Most Americans are familiar with defamation of character and slander. However, how many are familiar with libel slander? What is it exactly? This article is one that has been a long time coming, it is one that needs to be written.
Libel slander is established when an individual (or group) write maliciously about a person with the intent of destroying their name, image, and reputation. While it is not often an arrestable offense, it is still a crime. A person who is conducting such slander will often find ways to validate it.
If the slander, for example, is in regards to a court case, they may try to use documentation from that court, but only enough to establish the slander. For example, a police report. The issue in such documentation is the courts classify it as “hearsay” and thus it is not municiple. However, even with that in mind, it does not matter to the would-be criminal.
For a victim of such a crime, do you actually have any course of action? In the case of libel slander, yes. As long as you can establish that the information being written is false, you can file suit. However, bear in mind, you may also sue for defamation of character, also.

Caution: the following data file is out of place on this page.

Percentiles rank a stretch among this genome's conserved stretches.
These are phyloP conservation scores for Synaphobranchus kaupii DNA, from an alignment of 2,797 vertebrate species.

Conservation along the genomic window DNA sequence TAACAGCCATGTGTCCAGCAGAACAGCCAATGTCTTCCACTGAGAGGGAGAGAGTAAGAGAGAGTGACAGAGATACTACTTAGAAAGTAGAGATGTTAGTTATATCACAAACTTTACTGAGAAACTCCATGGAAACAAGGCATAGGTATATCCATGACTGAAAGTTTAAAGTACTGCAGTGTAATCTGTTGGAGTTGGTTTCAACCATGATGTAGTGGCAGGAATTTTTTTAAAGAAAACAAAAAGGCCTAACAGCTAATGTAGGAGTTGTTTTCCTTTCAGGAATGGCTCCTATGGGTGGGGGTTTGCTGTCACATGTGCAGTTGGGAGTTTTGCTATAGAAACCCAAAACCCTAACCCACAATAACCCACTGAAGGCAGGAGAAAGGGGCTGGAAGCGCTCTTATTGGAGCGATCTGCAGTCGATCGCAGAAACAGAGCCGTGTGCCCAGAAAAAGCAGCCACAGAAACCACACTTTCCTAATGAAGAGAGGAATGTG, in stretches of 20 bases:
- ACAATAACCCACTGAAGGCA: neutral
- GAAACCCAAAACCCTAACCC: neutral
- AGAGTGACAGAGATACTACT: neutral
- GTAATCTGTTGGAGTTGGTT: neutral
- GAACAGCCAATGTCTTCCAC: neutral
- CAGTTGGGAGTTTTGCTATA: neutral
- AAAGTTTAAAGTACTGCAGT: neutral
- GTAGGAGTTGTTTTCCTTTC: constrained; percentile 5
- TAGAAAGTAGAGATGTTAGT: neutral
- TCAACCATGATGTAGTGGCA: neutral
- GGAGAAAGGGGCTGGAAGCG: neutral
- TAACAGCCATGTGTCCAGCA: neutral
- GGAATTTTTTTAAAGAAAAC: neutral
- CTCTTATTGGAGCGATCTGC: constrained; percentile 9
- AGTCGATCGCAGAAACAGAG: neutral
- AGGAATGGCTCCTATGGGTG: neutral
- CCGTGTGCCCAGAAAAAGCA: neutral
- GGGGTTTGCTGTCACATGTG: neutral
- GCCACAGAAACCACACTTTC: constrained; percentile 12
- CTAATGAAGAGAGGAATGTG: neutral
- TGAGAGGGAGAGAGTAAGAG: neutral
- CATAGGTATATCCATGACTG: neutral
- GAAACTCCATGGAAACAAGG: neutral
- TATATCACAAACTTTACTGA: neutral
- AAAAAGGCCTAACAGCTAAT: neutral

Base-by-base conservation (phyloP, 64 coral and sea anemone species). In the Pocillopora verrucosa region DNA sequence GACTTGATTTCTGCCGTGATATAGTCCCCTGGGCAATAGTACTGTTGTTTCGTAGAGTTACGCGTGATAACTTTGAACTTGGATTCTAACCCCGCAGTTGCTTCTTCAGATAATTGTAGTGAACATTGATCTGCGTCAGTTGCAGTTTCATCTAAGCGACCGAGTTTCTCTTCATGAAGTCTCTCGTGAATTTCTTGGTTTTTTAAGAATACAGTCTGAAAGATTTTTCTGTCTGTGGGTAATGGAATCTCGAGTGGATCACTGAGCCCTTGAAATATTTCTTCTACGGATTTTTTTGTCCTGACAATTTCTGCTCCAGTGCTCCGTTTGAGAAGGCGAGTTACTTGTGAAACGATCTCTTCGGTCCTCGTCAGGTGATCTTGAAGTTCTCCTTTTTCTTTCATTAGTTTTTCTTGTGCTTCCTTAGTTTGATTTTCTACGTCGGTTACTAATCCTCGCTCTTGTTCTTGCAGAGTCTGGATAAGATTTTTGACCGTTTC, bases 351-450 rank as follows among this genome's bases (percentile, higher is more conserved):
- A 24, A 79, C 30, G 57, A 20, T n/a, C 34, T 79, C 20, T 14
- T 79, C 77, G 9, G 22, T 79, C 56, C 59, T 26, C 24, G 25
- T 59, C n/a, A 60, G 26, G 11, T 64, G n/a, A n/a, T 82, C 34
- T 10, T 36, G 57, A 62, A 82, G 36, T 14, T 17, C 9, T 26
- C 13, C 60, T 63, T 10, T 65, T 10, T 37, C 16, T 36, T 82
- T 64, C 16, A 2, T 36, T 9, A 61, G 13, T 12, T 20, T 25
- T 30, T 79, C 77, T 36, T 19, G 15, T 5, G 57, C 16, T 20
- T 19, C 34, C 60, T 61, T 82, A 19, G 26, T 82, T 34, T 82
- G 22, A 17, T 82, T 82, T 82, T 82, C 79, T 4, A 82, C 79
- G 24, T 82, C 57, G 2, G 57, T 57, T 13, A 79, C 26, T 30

Defamation of character can be established when the libel slander, or any variation thereof, has caused loss. For example, if you are terminated from your place of employment. Once this has occured, you now have defamation of character as part of your lawsuit. It doesn’t stop there.
With an employment loss, you now have monetary loss, add loss of wages to the bucket. These abuses have psychological effects as well. With that, you now have mental/emotional trauma. If those close to you have been targets, they can file jointly with you.
As long as you have supporting evidence to back your claim, the court will most likely grant you a settlement. If the individual fails to pay, however, in time you could put a lean against their property. However, we are not attornies, please research this information before blindly following our helpful advice.